The *depth-first traversal*
of a graph is like
the depth-first traversal of a tree discussed in Section .
A depth-first traversal of a tree always starts at the root of the tree.
Since a graph has no root,
when we do a depth-first traversal,
we must specify the vertex at which to begin.

A depth-first traversal of a tree visits a node and then recursively visits the subtrees of that node. Similarly, depth-first traversal of a graph visits a vertex and then recursively visits all the vertices adjacent to that node. The catch is that the graph may contain cycles, but the traversal must visit every vertex at most once. The solution to the problem is to keep track of the nodes that have been visited, so that the traversal does not suffer the fate of infinite recursion.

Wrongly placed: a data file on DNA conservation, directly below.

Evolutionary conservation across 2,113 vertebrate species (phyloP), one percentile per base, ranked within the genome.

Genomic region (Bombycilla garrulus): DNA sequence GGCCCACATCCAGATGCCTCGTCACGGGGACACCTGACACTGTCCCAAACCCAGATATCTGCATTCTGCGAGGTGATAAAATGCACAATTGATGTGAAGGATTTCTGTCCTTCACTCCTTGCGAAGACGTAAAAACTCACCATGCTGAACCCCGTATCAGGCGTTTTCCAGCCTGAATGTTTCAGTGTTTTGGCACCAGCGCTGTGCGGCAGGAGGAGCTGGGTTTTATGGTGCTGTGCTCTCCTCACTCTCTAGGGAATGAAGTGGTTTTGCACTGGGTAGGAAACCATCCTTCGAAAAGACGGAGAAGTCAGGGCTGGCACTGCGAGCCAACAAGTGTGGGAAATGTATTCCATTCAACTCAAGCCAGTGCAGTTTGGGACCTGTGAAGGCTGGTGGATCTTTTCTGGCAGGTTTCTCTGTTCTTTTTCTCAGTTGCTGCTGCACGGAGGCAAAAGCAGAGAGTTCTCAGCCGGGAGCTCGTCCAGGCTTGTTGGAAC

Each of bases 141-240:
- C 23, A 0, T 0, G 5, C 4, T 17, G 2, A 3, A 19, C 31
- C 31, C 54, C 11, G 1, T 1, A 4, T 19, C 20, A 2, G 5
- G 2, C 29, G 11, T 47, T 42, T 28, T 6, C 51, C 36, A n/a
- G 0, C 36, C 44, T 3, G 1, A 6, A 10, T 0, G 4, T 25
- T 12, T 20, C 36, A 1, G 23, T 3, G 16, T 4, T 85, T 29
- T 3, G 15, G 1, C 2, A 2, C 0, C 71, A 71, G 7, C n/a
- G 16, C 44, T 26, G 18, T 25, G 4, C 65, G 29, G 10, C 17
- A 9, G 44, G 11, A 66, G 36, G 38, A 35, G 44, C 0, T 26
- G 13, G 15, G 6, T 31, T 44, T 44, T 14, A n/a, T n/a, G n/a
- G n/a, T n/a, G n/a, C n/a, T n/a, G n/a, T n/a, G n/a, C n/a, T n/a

For example, Figure illustrates the depth-first traversal
of the directed graph starting from vertex *c*.
The depth-first traversal visits the nodes in the order

A depth-first traversal only follows edges that lead to unvisited vertices. As shown in Figure , if we omit the edges that are not followed, the remaining edges form a tree. Clearly, the depth-first traversal of this tree is equivalent to the depth-first traversal of the graph

Copyright © 1997 by Bruno R. Preiss, P.Eng. All rights reserved.